As of last week, there were 704 documented cases of measles in the United States thus far in 2019, amid the largest outbreak of the virus in decades. Two-thirds of those cases have been reported in the Rockland County and Brooklyn areas of New York City, where many ultra-Orthodox Jews live. At least nine Jewish schools or daycares have been ordered shut for violating a citywide emergency order making vaccinations mandatory.
These facts are indisputable, but they don’t tell the entire story. According to the New York State Health Department, the average vaccination rates for measles at 200 Jewish schools in Brooklyn is 96 per cent – six points higher than the average for private schools across the state. So while it is correct to note that the current measles outbreak is significantly connected to ultra-Orthodox Jews in New York, it is entirely wrong to link the rising number of cases to the ultra-Orthodox Jewish community at large.
Perhaps it shouldn’t be surprising that some people would look to pin the spread of a virus on the Jews – it certainly wouldn’t be the first time. But in New York City, ultra-Orthodox Jews have even more reason to be concerned.
On May 4, a Shabbat, an ultra-Orthodox man was walking in Williamsburg when someone walked up to him and punched him in the face. Another assailant shouted anti-Semitic slurs at the man, who was wearing the traditional shtreimel and bekeshe of many ultra-Orthodox Jews. A few days later, a Hasidic man was punched in the back of the head, reportedly by a Hispanic attacker. In the video of the assault, you can see the Jewish man walking down the street when the apparently younger attacker appears on screen and cold-cocks him. The previous week, a 42-year-old ultra-Orthodox man was assaulted in Williamsburg by four men who punched him in the face while yelling “We hate Jews.” In a subsequent interview, the victim described experiencing “terrible pain on the teeth and on the eyes.”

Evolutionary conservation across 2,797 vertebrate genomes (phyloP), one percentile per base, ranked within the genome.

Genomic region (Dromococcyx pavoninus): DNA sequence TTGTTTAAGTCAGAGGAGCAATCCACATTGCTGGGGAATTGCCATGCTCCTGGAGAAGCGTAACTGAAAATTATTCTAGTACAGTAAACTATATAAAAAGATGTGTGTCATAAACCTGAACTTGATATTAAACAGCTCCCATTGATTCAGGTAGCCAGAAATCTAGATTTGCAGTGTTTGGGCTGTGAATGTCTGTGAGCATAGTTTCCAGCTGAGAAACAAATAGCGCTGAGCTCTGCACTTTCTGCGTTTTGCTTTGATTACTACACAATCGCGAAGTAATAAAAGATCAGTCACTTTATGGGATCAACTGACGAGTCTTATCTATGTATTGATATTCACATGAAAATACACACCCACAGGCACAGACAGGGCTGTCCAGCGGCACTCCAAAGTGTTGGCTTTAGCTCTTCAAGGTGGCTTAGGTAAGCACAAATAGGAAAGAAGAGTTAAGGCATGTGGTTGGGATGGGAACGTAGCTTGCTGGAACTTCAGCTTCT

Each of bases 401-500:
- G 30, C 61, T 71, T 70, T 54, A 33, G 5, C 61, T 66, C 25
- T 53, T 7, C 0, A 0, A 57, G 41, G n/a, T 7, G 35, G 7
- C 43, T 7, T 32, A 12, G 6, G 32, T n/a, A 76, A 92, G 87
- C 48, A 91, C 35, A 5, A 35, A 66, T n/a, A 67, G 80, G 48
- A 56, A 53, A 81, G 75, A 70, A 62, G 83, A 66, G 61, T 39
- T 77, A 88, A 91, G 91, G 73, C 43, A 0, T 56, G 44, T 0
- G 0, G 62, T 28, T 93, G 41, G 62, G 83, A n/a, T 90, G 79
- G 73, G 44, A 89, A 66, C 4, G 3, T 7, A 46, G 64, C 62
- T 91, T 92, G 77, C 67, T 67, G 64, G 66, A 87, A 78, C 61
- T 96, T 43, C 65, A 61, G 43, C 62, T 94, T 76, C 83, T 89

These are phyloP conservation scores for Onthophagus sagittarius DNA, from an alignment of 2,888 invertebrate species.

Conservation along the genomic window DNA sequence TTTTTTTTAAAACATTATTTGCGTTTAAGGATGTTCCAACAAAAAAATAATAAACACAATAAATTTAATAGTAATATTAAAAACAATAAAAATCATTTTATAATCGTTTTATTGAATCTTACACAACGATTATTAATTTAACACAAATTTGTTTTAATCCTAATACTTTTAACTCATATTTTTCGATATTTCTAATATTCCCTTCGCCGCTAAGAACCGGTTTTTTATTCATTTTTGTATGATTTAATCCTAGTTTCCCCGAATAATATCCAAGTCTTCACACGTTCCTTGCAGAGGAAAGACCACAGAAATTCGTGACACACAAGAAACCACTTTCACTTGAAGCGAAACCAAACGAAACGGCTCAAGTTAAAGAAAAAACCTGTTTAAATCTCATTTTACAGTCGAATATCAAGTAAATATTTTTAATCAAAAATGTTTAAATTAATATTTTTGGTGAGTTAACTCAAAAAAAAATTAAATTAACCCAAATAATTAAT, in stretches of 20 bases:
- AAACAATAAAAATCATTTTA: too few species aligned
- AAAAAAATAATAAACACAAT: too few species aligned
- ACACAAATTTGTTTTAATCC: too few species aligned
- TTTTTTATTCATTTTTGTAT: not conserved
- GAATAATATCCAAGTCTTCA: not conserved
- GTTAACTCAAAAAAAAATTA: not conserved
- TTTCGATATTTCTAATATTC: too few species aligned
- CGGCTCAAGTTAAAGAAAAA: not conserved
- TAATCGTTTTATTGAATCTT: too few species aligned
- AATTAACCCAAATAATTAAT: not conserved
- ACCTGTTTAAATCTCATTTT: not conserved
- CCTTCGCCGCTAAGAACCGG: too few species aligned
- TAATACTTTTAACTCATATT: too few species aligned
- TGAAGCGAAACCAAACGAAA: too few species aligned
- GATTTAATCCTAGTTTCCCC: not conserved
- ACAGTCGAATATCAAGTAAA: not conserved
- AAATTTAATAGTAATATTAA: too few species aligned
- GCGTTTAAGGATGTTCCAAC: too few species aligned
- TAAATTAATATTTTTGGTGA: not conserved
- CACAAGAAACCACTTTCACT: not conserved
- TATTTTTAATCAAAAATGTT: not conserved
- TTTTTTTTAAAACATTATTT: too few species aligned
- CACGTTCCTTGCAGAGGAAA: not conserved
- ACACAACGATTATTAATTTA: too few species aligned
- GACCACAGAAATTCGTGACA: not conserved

The trend is undeniable. Anti-Semitic attacks against New York’s ultra-Orthodox Jews are becoming de rigueur. For months now, new stories about someone being insulted, punched, spit at, choked, chased down the street have been reported at an alarming pace. According to the New York police department, hate crimes in that city are up 67 per cent in the first quarter of this year. Out of 145 incidents so far in 2019, 82 were anti-Semitic. That’s an 82 per cent increase over last year.
Outside the Jewish community, these stories are rarely reported. One reason may be that those attacking New York’s ultra-Orthodox Jews don’t necessarily fit a specific type – rather, they come from all sorts of backgrounds and have all sorts of different skin colours. That kind of heterogeneity, some commentators have argued, does not conveniently fit into the easy, binary narratives of our times.
But really it’s quite simple: ultra-Orthodox Jews are being assaulted by anti-Semites for being ultra-Orthodox Jews. You can’t get any more binary than that. It’s hard not to wonder whether any other religious or ethnic groups would get the same sort of silent treatment were they to experience similar strife. The silence is deafening.